Twitter: #marchtothetop

Michelle Quinton Hickey


I was born in Edmonton AB and grew up in Squamish and Pender Harbour BC. I joined the CF in 1988. I felt the CF was a way for me to push myself physically and gain skills for a career. I trained very hard prior to attending Cornwallis and received the highest scores for physical fitness for a female in my platoon. Following Medic training I was posted to Petawawa ON. After 6yrs of exercises and taskings I realised that I wanted more and was accepted UTPNCM to attend university. After 4yrs, I received my degree in Nursing and was voted Valedictorian by my peers.

My postings included Petawawa for twelve yrs, CFB Borden (Afghanistan 04-05 with 2 PPCLI)and CFB Kingston where I currently reside with my currently serving military husband and four children. My husband had four tours and I have been on the other side of the fence as a CF Spouse, single parent as well. These challenges become increasingly significant when there are injuries, both visible and invisible, for the member and their families and children.

I suffered a crush injury to my right ankle, in my first year of service, which required a bone graft and was told I would never walk properly again and that my ankle would be fused. I fought very hard, the surgery was a success and I was able to continue my career after much physio and gym work. I also had my right knee injured while transferring a patient to a helicopter. During Basic Officer Training I tore my left ACL ligament. These ligaments have both been replaced and six surgeries later the only alternative I have is for total knee replacements. Being about fifteen years too young for this type of surgery I was forced to medically release from the military (after a 22 year career) in order to preserve function and life of my knees and ankle.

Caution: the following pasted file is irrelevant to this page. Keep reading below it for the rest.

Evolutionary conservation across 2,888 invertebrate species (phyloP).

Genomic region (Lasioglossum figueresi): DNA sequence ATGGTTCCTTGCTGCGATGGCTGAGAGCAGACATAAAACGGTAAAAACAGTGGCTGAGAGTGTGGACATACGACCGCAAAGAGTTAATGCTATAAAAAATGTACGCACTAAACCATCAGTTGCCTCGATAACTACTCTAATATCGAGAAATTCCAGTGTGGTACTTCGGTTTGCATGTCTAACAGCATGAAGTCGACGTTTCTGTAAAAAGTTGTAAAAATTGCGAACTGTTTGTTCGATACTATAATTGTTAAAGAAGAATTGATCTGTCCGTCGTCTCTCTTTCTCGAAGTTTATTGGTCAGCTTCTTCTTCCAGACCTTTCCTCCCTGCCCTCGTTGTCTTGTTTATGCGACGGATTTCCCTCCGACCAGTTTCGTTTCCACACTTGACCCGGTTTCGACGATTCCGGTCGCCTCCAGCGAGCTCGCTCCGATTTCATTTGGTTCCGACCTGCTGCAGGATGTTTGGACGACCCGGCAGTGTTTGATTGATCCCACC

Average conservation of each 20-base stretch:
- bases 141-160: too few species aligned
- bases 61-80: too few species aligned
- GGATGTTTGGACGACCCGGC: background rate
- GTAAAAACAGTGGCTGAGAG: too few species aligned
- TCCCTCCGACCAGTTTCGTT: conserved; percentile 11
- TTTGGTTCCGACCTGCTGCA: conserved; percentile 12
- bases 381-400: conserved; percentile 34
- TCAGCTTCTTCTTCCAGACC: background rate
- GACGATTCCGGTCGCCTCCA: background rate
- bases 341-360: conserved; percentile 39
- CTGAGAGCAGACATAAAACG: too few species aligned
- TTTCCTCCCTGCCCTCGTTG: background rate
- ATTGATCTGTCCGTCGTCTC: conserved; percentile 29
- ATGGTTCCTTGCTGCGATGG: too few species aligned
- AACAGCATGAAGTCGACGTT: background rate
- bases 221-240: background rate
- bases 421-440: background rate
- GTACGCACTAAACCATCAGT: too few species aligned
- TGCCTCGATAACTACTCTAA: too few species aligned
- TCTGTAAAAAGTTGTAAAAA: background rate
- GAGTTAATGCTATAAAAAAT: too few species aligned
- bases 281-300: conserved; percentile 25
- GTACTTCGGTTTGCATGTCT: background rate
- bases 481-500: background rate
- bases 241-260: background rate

My injuries, while not directly related to Afghanistan, reflect what a majority of soldiers suffer, training injuries during their service career. These are no less reflective of dedication to Canada or the sacrifice that goes with the effort and subsequent injury. I currently work as a Nurse Case manager for the CF. I assist the ill and injured every day, either to rehabilitate back to work within the CF or to transition out of the CF.

I am honored to be a part of True Patriot Love Expedition: Himalayas. This opportunity to raise awareness for the ill and injured will help me gain insight to the challenges that my fellow CF members face as well as how I face my own injuries and coping skills on a personal level. A challenge of this magnitude forces a person to look deep within them to find inner strength and to work with others when they themselves have nothing left to give, to succeed and survive. I see myself as a survivor and have not let my injuries set me back from taking risks and challenges in my life. This expedition will help all Canadians see, and try to understand some of the challenges faced by our injured soldiers, their families and children.


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